The Synod represents an opportunity for it to atone for its sins of omission
When the Synod of Bishops on the Family first convened, the Catholic Church had a heaven-sent opportunity to atone for one of the biggest failures in modern ecclesiastical history and in so doing to take a major step in resuscitating the Christian faith in the daily lives of millions of people.
The provocative challenge of Cardinal Walter Kasper highlights one of the Church’s (and the churches’) most spectacular lapses in judgment: the refusal to contest the “abolition of marriage” (in Maggie Gallagher’s phrase) that was effected by “no-fault” divorce.
Yet as currently framed, the debate over Cardinal Kasper’s proposals stunningly misses the point. By casting the debate in terms of admitting divorced and remarried persons to communion, the Church appears determined once again to avoid confronting the central evil of the Divorce Revolution, the evil that still taints the Church, along with the family and civic life, and one no stable civilization can tolerate. This is involuntary divorce and the injustice committed against the forcibly divorced or innocent spouse, along with his or her children.
The Cardinal makes no distinction between a spouse who abandons the marriage, commits adultery, divorces unilaterally without recognized grounds (“no-fault”), or otherwise violates the marriage covenant in legally recognized ways, and a spouse who is the victim of such deeds. To treat the sinner and the sinned against as if they are the same is to deny the very concept of justice and to place the Church and other institutions on the side of injustice.
This willful neglect of justice in adjudicating divorce — not the dissolution of households per se — was the vitiating outrage of “no-fault” divorce. By not challenging the state’s claim that it may dissolve marriages without any consideration for the consequences or injustices inflicted on the forcibly divorced, the Church followed the state into the realm of amorality, a realm suited to the aggrandizement of institutional power but fundamentally antithetical to both the Gospel and a free society.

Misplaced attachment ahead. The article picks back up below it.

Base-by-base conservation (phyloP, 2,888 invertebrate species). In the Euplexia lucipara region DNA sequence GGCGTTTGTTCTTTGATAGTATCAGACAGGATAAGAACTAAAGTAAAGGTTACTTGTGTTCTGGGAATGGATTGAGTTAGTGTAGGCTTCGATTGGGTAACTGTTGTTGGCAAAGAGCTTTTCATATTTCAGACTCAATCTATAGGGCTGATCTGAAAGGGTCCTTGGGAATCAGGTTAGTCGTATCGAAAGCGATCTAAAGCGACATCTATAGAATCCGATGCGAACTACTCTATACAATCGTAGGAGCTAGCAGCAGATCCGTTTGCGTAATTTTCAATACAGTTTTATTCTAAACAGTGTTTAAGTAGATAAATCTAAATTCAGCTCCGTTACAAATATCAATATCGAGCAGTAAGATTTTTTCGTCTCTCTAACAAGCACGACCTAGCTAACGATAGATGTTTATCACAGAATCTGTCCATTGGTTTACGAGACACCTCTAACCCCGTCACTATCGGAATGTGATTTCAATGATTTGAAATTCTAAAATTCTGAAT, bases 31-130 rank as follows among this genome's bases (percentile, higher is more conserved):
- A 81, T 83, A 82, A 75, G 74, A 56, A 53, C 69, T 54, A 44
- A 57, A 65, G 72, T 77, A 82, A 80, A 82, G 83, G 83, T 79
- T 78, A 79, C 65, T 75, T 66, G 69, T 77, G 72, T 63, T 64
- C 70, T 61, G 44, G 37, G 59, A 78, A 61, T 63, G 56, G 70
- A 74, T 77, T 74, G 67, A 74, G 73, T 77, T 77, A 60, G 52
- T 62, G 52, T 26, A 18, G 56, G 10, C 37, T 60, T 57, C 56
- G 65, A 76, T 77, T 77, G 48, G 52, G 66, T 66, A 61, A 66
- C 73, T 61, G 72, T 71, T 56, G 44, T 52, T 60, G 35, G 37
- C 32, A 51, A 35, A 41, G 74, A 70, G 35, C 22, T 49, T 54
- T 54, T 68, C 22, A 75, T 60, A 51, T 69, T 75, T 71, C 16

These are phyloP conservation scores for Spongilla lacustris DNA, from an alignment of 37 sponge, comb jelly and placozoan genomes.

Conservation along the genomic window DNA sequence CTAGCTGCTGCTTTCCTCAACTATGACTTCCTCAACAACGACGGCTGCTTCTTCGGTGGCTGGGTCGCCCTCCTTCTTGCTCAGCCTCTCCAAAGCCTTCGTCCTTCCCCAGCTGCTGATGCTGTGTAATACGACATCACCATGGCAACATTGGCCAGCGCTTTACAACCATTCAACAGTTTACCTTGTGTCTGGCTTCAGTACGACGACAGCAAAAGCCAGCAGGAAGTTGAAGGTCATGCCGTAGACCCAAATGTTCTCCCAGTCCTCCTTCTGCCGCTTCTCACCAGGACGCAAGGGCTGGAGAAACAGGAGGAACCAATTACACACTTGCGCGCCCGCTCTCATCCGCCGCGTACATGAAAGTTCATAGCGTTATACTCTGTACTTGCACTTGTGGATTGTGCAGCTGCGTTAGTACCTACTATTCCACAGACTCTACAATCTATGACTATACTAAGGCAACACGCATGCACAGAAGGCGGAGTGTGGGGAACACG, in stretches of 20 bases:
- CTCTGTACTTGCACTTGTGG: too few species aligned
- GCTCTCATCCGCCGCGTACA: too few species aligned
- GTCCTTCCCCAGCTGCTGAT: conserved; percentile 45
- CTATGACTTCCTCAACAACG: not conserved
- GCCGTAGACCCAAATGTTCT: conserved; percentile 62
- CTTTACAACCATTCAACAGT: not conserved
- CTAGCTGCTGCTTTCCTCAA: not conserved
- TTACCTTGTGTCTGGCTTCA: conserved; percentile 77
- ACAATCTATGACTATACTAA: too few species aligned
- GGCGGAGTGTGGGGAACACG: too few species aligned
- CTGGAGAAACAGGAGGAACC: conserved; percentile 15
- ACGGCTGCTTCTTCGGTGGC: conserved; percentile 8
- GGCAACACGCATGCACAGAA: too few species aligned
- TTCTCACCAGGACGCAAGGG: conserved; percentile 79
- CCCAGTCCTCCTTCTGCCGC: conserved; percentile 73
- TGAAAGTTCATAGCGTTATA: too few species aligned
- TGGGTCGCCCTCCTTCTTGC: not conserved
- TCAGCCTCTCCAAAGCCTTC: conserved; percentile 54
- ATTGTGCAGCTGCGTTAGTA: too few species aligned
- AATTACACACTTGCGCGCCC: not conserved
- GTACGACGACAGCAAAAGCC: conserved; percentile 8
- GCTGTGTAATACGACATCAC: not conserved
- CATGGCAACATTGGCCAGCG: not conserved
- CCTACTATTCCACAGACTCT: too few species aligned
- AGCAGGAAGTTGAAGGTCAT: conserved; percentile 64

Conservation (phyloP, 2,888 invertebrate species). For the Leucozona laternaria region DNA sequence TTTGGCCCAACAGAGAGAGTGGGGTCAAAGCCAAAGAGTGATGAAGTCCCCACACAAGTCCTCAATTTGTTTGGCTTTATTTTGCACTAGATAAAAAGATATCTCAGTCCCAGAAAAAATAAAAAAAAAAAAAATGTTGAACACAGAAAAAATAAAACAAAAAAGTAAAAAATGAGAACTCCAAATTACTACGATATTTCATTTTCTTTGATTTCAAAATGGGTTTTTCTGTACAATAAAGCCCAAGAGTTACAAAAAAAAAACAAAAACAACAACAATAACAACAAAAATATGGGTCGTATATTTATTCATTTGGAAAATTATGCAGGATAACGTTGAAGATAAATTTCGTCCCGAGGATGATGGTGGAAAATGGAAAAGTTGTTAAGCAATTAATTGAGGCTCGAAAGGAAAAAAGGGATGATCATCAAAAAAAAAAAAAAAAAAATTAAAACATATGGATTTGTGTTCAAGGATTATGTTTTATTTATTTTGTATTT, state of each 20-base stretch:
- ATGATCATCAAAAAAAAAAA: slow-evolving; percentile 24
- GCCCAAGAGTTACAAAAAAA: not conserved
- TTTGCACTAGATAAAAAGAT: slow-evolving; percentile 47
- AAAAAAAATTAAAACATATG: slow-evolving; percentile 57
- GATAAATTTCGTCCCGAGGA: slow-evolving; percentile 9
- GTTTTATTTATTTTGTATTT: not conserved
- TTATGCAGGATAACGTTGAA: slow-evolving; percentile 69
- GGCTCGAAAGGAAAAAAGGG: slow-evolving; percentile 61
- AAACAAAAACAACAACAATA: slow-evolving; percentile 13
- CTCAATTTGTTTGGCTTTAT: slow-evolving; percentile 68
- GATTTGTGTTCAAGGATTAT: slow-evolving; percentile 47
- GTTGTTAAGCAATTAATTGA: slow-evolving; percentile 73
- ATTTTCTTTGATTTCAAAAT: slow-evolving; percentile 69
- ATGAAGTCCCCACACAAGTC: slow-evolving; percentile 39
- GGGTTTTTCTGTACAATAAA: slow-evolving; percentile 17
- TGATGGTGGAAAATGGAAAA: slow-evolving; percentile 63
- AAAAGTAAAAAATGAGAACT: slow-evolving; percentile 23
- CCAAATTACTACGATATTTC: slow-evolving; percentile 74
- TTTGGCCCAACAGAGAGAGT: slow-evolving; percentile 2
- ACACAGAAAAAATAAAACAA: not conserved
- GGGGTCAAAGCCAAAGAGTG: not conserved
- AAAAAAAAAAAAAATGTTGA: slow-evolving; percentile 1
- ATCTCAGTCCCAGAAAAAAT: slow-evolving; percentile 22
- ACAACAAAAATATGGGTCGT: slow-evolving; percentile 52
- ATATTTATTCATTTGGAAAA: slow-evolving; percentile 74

Since this fateful decision, the oxymoron of “no-fault” justice has been gradually poisoning both our culture and the fundamental institutions of our civilization, starting with the family, passing through the Church, and extending to the state machinery, such as the judiciary. Divorce-without-consequences is exacting a devastating toll on our children, our social order, our economic solvency, and our constitutional rights. It has led directly to explosions in cohabitation, illegitimacy, welfare, and crime and to demands for same-sex marriage.
No public debate preceded this ethical bombshell in the 1970s, and none has taken place since. Legislators “were not responding to widespread public pressure but rather acceding to the well-orchestrated lobbying of a few activists,” writes Bryce Christensen. Critically, these are the same sexual ideologues who have since expanded their campaign into a much broader agenda of sexual radicalism: same-sex marriage, abortion-on-demand, sex education, women in combat, homosexuals in the military, Obamacare, and more. Feminists were drafting no-fault divorce laws in the 1940s, which the National Association of Women Lawyers now describes as “the greatest project NAWL has ever undertaken.”
The result effectively abolished marriage as a legal contract. Today it is not possible to form a binding agreement to create a family.
The new laws did not stop at removing the requirement of citing grounds for a divorce, to allow divorce by mutual consent, as deceptively advertised at the time. Instead they created unilateral and involuntary divorce, so that one spouse may dissolve a marriage without any agreement or fault by the other. Moreover, the spouse who abrogates the marriage contract incurs no liability for the costs or consequences, creating a unique and unprecedented legal anomaly. “In all other areas of contract law those who break a contract are expected to compensate their partner,” writes Robert Whelan of London’s Institute of Economic Affairs, “but under a system of ‘no fault’ divorce, this essential element of contract law is abrogated.”